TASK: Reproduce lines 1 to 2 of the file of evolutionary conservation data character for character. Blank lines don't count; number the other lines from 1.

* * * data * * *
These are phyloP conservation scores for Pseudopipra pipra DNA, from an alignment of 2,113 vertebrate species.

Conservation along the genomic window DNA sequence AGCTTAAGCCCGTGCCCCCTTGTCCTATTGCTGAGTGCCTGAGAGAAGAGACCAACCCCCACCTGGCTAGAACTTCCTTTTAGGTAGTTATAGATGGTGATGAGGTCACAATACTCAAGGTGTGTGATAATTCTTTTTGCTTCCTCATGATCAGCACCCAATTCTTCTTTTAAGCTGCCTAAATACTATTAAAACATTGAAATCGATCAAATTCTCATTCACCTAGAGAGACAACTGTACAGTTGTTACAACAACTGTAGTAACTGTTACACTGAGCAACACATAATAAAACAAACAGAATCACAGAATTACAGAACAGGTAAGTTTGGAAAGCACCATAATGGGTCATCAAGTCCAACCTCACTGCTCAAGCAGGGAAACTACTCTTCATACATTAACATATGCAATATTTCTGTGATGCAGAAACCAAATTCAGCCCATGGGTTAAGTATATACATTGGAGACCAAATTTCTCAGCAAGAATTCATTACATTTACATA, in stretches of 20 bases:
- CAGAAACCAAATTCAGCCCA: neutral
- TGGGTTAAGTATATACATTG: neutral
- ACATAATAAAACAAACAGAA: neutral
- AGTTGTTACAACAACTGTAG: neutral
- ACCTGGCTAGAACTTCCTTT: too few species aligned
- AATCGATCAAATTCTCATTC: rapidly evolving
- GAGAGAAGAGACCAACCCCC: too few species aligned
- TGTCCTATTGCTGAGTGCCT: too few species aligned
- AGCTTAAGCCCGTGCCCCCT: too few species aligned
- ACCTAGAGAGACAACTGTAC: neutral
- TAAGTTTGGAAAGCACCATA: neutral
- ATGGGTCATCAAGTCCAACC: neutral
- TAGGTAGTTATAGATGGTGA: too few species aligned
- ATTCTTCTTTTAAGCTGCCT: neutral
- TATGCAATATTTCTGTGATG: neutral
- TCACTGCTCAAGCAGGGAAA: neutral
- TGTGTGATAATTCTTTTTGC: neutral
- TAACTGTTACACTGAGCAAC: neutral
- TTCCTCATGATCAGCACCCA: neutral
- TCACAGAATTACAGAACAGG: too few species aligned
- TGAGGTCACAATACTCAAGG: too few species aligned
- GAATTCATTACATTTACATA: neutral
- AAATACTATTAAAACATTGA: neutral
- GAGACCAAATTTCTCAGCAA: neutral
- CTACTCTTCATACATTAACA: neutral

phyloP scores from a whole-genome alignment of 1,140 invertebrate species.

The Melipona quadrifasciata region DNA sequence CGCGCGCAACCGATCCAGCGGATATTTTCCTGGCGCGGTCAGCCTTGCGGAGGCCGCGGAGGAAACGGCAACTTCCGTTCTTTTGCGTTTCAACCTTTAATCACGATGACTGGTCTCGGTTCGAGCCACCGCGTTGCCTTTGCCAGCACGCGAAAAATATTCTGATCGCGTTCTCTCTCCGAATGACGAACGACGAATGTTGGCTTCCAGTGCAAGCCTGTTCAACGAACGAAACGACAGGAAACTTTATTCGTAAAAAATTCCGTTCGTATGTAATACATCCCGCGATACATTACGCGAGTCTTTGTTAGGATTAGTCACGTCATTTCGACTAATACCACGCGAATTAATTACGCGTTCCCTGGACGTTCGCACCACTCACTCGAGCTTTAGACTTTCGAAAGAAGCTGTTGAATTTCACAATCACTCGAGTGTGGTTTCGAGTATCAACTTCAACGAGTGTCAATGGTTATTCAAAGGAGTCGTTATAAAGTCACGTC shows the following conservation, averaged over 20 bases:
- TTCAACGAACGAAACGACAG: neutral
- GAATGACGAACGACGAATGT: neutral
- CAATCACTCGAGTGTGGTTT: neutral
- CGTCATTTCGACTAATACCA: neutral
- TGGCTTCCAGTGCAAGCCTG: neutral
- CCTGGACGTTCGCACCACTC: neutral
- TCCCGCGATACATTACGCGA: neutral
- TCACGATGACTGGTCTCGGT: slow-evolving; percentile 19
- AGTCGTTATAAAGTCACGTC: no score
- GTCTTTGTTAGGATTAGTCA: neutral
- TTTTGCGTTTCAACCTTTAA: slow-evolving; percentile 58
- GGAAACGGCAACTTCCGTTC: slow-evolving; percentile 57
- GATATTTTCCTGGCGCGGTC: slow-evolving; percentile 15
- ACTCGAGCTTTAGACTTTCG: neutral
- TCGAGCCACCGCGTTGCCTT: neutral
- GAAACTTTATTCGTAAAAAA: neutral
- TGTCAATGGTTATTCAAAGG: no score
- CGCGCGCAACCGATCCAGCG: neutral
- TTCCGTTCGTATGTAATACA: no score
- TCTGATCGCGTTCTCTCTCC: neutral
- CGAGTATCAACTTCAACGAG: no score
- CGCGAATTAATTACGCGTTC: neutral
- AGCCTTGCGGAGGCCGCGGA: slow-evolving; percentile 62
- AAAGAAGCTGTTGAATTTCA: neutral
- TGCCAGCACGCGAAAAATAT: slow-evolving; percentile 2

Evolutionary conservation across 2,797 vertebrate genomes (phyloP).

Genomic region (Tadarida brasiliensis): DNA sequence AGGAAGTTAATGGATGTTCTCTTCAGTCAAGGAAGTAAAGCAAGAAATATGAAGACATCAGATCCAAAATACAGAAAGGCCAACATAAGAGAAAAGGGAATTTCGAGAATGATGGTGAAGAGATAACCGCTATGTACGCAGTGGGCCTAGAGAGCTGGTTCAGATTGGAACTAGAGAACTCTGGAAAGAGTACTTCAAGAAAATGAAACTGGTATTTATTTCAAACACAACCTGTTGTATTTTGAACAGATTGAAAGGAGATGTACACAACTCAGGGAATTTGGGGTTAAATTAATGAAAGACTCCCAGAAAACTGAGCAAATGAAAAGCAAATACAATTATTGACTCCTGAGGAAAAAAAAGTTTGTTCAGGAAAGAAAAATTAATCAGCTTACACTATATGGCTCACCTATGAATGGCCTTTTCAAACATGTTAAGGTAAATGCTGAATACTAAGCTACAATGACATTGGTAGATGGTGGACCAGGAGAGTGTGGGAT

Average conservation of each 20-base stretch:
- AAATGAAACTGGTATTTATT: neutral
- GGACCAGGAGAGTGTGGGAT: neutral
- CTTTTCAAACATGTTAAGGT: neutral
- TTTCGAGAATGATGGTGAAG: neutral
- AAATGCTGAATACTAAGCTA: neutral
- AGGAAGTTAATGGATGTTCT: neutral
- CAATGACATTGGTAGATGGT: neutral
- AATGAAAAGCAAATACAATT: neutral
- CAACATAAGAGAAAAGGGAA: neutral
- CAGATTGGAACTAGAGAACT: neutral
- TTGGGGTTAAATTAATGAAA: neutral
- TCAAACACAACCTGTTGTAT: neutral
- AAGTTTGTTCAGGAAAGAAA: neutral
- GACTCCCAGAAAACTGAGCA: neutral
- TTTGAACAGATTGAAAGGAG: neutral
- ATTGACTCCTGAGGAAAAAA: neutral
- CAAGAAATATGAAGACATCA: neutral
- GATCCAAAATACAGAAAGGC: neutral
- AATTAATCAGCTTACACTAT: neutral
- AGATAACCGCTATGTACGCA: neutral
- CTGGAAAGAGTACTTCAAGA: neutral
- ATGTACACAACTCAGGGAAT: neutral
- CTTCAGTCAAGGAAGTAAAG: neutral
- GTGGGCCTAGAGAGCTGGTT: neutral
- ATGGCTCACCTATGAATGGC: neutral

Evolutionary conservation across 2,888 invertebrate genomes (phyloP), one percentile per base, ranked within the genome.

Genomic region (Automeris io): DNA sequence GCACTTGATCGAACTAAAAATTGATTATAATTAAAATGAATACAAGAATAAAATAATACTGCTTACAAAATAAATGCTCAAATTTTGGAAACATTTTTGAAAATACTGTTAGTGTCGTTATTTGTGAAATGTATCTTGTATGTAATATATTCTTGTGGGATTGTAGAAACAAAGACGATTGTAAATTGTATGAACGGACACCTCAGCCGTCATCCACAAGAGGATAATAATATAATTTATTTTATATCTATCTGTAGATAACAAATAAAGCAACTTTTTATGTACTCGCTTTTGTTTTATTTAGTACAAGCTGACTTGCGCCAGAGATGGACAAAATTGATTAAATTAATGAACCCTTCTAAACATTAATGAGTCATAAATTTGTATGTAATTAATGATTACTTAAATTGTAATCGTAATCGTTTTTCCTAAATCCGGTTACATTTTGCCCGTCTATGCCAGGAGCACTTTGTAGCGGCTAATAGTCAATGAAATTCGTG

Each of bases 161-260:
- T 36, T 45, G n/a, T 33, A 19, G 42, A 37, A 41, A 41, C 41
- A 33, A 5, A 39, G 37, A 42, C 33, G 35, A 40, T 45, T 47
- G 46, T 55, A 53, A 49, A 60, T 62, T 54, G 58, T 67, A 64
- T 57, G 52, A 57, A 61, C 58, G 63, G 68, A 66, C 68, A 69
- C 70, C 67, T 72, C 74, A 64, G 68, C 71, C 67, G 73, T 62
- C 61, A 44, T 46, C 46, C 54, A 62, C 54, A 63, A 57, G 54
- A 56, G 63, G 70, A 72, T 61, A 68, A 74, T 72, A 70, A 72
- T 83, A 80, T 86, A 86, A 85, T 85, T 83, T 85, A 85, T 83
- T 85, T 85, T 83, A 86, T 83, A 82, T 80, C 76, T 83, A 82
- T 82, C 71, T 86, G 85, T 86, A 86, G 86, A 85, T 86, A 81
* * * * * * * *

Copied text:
These are phyloP conservation scores for Pseudopipra pipra DNA, from an alignment of 2,113 vertebrate species.

Conservation along the genomic window DNA sequence AGCTTAAGCCCGTGCCCCCTTGTCCTATTGCTGAGTGCCTGAGAGAAGAGACCAACCCCCACCTGGCTAGAACTTCCTTTTAGGTAGTTATAGATGGTGATGAGGTCACAATACTCAAGGTGTGTGATAATTCTTTTTGCTTCCTCATGATCAGCACCCAATTCTTCTTTTAAGCTGCCTAAATACTATTAAAACATTGAAATCGATCAAATTCTCATTCACCTAGAGAGACAACTGTACAGTTGTTACAACAACTGTAGTAACTGTTACACTGAGCAACACATAATAAAACAAACAGAATCACAGAATTACAGAACAGGTAAGTTTGGAAAGCACCATAATGGGTCATCAAGTCCAACCTCACTGCTCAAGCAGGGAAACTACTCTTCATACATTAACATATGCAATATTTCTGTGATGCAGAAACCAAATTCAGCCCATGGGTTAAGTATATACATTGGAGACCAAATTTCTCAGCAAGAATTCATTACATTTACATA, in stretches of 20 bases: